The Most Reverend Desmond Tutu, the iconic spiritual leader and South African anti-apartheid activist cherished the world over, graced Indianapolis on Thursday night with a spirited address to about 2,100 onlookers gathered at Clowes Hall. His remarks arrived on the heels of an announcement made by the presidents of both Butler University and Christian Theological Seminary—James M. Danko and Matthew Myer Boulton, respectively—that they have created the Desmond Tutu Center, a collaborative academic center and the first of its kind in North America to be named after the archbishop. Danko called the center "a living library for students." When Tutu himself took to the microphone, he said, "I am actually completely bowled over. ... One of the benefits of a complexion like mine is that nobody notices when you are blushing."
Allan Aubrey Boesak, Tutu's longtime friend and comrade in the struggle for apartheid's end in South Africa will serve as the founding chair for peace, global justice, and reconciliation studies at the Desmond Tutu Center. He introduced the archbishop first with these words: "There once was a boy. He was born in 1931. The boy was bright; he had a stubborn streak." That boy became a young man, a high school teacher and then a seminary student. (He is now retired from the Anglican Church.)
Boesak noted that his friendship with Tutu extends over more than 50 years, and that now, "our friendship will be solidified in something more than days of the past." Boesak said of Tutu, "His greatest gift is that he could see first what others could not see." Amos Brown of Radio One then introduced the Indianapolis Children's Choir, noting that one of the archbishop's favorite things is children singing, before the newly announced Archbishop Emeritus Tutu rather unceremoniously appeared onstage and acknowledged the choir's children at length before stepping up—sporting a right-leg boot cast, no less—to the podium that he soon transformed into a pulpit.
Tutu captivated his congregation of sorts, for 42 minutes regaling attendees with tales of anti-apartheid action and thoughts on American life, religion, world leaders. He spoke slowly and deliberately, sometimes injecting his words with giddy chuckles and un-self-conscious yelps of laughter that made him appear nearly childlike.
Perhaps most compelling and even revelatory were his words about inclusion—by God and by fellow humans—of all people, regardless of race, socio-economic status, religion, and even sexual orientation. He generated raucous laughter early on with a winking nod to his anti-apartheid activism, addressing Indianapolis City-County Council president Maggie Lewis: "Thank you for the police escort. It's so wonderful not to have the police chasing you." Later, he gave his pointed opinion about the devastated state of Syrian citizens today, admonishing American and global leaders to "drop food, not bombs" on that ravaged nation.
Here are more excerpts from his statements:
- About the matter of inclusion: "Remember, when Jesus predicted his coming again in the fourth Gospel, he says, If I am lifted up, I will draw—he didn't say some—he said, I will draw all, all, all, all in this incredible, divine embrace, where no one is left out. Clever, foolish, rich, poor, white, Christian, Muslim, Buddhist—I will draw all, all, all. Assad, Obama—all, all, all, all. So-called straight—all. Gay, lesbian, transgendered. When I am lifted up, I will draw all, all, all in the incredible embrace, where no one is left out."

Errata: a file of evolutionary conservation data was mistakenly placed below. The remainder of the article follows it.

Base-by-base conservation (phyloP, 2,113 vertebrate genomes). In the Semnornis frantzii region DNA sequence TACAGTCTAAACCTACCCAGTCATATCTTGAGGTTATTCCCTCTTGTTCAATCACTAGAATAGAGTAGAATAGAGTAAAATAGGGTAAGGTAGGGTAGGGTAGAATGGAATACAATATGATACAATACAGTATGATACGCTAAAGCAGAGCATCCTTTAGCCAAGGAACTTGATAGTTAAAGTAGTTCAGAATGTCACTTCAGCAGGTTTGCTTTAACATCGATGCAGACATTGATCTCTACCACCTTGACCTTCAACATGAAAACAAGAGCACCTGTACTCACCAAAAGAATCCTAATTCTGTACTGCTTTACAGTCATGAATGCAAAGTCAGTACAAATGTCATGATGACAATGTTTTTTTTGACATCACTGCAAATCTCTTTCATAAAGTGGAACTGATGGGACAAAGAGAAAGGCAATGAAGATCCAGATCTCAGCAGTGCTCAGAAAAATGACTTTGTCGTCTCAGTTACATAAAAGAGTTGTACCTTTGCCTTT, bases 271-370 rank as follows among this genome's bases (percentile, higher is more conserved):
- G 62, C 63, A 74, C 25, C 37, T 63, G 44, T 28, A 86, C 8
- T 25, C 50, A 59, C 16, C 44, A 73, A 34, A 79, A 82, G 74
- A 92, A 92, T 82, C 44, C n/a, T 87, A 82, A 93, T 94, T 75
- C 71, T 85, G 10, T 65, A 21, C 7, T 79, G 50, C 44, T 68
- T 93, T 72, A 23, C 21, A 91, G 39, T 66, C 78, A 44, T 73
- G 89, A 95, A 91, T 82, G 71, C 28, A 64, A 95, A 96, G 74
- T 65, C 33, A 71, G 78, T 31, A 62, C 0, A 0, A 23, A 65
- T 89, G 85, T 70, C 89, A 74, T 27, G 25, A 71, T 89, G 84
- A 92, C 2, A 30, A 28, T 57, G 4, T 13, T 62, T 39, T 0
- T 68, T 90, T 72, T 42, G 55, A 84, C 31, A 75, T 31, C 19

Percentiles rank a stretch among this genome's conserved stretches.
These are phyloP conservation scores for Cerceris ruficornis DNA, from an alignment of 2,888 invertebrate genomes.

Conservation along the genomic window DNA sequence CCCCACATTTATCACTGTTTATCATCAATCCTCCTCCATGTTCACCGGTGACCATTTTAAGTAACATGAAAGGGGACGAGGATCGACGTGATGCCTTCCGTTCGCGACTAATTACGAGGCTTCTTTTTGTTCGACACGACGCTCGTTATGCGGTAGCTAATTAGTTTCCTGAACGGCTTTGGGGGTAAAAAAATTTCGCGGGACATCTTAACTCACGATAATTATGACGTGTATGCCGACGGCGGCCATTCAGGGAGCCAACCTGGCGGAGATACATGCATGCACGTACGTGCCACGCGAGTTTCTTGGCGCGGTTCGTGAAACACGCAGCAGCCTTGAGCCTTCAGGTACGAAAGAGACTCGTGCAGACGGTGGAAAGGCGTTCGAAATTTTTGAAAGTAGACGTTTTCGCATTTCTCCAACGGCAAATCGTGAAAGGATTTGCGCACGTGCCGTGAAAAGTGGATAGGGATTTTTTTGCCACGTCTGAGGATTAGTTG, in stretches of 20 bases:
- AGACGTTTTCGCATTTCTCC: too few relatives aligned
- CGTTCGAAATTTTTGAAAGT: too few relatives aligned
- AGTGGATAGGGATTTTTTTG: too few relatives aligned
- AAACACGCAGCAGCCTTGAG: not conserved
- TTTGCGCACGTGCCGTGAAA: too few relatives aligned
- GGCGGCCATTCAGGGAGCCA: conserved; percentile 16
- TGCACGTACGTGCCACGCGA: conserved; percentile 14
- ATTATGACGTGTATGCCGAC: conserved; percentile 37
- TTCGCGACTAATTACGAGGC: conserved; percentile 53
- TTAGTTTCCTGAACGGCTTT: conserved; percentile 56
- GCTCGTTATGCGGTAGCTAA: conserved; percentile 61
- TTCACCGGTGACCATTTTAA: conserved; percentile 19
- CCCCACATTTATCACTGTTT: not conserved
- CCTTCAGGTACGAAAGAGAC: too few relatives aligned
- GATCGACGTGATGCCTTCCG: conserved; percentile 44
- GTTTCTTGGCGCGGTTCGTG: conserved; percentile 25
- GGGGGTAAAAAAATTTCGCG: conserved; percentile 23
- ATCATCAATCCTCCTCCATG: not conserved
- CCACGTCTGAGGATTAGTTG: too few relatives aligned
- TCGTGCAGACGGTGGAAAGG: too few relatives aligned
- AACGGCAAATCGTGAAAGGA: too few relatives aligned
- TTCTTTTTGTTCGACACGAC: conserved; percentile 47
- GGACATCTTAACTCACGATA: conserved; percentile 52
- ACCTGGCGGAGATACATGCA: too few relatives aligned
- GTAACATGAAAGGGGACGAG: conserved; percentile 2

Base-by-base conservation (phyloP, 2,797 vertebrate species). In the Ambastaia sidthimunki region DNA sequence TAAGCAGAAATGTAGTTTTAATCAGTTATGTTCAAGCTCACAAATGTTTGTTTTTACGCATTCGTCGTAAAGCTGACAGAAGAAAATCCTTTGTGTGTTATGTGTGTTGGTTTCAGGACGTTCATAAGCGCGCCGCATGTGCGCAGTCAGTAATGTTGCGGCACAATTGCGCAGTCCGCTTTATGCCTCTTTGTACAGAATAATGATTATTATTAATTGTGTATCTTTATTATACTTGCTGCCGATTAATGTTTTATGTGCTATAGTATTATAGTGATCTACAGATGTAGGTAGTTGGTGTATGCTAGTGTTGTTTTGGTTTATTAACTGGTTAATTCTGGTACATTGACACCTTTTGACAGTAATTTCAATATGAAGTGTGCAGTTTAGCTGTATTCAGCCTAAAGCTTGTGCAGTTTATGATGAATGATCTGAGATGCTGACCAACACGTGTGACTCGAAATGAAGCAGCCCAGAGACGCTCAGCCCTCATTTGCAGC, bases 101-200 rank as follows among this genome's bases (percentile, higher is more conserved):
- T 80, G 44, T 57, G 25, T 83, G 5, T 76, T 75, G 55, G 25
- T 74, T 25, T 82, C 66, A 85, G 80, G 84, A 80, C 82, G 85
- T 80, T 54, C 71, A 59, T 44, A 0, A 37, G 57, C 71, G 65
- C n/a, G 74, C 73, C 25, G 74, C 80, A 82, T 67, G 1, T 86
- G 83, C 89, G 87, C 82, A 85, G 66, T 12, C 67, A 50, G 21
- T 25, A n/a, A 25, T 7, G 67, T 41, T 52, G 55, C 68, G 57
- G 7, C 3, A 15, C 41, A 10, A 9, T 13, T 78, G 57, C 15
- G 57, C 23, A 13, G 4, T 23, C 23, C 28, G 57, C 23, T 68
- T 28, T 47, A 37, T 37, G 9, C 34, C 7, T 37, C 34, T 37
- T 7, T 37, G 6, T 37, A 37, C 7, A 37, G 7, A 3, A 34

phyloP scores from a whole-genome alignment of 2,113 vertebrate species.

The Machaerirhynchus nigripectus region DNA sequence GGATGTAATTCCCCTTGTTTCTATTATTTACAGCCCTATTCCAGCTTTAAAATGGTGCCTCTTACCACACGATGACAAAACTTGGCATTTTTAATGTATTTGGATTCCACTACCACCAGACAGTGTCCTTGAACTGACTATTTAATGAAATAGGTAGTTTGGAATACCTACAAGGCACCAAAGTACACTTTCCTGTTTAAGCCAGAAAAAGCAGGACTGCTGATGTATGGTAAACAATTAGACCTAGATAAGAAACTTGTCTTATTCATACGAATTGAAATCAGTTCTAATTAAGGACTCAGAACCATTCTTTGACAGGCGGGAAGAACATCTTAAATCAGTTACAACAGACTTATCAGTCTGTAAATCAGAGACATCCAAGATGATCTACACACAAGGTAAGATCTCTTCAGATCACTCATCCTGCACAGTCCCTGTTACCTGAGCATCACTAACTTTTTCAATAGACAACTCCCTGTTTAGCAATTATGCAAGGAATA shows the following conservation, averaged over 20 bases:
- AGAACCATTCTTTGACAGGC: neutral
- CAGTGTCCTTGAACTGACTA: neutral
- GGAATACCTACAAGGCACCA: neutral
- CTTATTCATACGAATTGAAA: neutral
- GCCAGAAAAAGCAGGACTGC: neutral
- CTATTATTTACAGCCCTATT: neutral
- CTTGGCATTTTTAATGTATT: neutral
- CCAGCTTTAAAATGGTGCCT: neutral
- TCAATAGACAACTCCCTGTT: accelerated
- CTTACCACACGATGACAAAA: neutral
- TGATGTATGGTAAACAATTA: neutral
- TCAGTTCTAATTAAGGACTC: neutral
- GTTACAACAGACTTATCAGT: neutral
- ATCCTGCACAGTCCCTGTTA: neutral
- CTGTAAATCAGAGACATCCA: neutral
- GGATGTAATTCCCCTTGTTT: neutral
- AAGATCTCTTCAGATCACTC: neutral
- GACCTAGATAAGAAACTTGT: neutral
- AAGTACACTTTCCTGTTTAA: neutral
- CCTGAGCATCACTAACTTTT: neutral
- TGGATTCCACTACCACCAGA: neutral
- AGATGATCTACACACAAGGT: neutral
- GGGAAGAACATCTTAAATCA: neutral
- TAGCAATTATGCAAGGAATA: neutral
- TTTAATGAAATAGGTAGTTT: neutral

- On the subject of helping those less fortunate: "The God we worship is not evenhanded. He is notoriously biased—in favor of the downtrodden, in favor of the poor, in favor of the outcast."
- As to the matters of Iraq and Syria: "I salute the American people because they learned a lesson in 2003, and the majority don't want military intervention [in Syria now]."
- On George W. Bush and Americans on the whole: "You Americans are some of the most generous people God ever created. ... George Bush, Jr., will probably be remembered for two things: the invasion of Iraq—illegal, immoral—and this incredible thing he did. He created PEPFAR." (PEPFAR seeks to end the scourges of malaria, tuberculosis, and HIV/AIDS in Africa.)
- About the naming of Boesak as founding chair of the Desmond Tutu Center: "[He's] a remarkable, gifted, indeed charismatic compatriot, with a scintillating record in the history of liberation."
- Poking fun at his 81-years-young status: "As you can see, I am decrepit. ... I'm at the age where ... you tell the same story, and sometimes you tell it to the person who first told you."
- About Nelson Mandela: "He became free in 1990, just after the fall of the Berlin Wall. I don't know, coincidence?" [laughs]
- Speaking to the Book of Exodus story: "God did not say, 'I will free them when they are deliverable.'"
- On the subject of the Bible: "In a situation of injustice and oppression, the last thing you ought to give to the oppressed is a Bible. It is one of the most revolutionary things you ever can have."
- About God: "We've missed the boat if we think the Good Shepherd doesn't leave the good, well-behaved, fluffy sheep and goes after the one whose face is torn, who smells to high heaven. ... He takes it home and says let's celebrate."
The occasion did not mark Tutu's first appearance in Indianapolis. That came in May 2002, when he delivered the commencement address at Butler and was awarded a degree and a title, Doctor of Humane Letters. He noted in his address to this throng that he is an alumnus of the university.
The Thursday-night event was sponsored by the Dungy Family Foundation, also a founding partner of the new center. Brown, the Radio One personality, served as emcee for the event, greeting the expectant crowd and moderating a brief roundtable discussion—overwhelmingly featuring more of the archbishop's sage statements—after all the leaders had spoken formally.
Photos courtesy Butler University